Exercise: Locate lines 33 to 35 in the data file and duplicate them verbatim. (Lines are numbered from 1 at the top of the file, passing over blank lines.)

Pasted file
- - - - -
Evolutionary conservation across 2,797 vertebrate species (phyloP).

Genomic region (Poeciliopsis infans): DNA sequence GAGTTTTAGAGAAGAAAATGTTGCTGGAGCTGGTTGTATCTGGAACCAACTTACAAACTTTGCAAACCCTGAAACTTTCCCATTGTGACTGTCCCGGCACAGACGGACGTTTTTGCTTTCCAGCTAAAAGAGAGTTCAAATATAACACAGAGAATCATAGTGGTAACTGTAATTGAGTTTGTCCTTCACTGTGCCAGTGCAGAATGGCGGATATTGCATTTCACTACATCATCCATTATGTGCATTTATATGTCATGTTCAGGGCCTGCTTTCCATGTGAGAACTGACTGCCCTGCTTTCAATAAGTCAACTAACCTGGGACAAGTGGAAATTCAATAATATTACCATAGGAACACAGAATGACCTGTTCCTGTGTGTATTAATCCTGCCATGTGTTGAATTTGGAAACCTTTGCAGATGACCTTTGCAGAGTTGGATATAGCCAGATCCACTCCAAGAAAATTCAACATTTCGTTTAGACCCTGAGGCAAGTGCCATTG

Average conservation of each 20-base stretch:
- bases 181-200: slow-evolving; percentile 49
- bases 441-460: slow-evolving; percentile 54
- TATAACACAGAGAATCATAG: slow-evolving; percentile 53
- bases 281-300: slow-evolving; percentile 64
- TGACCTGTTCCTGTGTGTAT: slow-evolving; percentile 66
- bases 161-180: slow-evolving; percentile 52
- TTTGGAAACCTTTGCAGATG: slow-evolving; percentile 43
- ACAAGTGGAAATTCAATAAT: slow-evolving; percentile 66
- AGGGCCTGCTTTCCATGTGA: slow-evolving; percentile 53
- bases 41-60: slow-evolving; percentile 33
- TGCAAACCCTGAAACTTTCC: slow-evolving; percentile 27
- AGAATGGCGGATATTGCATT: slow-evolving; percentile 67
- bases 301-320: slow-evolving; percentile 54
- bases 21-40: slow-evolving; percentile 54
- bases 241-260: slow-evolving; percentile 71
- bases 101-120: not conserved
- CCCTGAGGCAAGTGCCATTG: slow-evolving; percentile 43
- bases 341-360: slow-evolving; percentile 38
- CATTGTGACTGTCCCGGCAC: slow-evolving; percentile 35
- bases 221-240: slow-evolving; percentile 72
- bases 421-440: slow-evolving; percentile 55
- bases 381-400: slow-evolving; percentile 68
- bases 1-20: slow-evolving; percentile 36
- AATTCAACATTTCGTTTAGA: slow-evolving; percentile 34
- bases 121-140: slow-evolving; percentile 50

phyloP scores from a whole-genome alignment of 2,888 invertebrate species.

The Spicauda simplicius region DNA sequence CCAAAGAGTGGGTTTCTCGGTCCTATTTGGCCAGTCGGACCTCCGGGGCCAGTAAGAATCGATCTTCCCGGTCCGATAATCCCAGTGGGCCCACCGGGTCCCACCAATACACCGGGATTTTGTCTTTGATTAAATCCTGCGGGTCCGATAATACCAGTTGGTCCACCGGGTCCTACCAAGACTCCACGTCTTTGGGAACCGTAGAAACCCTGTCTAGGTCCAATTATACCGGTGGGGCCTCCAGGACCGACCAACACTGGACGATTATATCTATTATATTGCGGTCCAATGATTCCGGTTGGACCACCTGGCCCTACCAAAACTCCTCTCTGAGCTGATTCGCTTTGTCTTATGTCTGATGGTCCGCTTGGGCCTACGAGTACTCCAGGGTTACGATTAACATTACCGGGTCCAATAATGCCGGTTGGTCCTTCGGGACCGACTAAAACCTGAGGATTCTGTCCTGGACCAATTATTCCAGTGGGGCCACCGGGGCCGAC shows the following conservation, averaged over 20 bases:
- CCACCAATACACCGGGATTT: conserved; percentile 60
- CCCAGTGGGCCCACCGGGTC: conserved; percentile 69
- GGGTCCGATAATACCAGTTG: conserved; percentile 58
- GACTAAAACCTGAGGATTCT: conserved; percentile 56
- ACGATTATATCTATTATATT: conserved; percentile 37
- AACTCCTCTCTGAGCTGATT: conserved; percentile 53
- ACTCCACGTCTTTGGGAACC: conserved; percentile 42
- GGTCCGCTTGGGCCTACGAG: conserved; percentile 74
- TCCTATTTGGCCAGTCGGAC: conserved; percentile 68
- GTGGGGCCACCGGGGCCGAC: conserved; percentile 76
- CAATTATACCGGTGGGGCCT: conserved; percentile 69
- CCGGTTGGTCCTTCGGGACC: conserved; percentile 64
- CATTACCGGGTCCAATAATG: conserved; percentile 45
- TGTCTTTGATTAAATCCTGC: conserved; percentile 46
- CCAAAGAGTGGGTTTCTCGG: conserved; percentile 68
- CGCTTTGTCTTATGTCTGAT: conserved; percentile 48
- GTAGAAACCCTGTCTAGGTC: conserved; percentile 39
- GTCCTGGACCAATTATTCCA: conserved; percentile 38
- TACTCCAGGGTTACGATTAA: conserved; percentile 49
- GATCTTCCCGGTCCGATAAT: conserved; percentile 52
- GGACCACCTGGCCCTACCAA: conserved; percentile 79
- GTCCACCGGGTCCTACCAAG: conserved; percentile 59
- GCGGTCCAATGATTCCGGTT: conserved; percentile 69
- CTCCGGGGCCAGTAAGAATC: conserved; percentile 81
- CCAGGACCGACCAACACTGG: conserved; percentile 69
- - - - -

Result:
- GGGTCCGATAATACCAGTTG: conserved; percentile 58
- GACTAAAACCTGAGGATTCT: conserved; percentile 56
- ACGATTATATCTATTATATT: conserved; percentile 37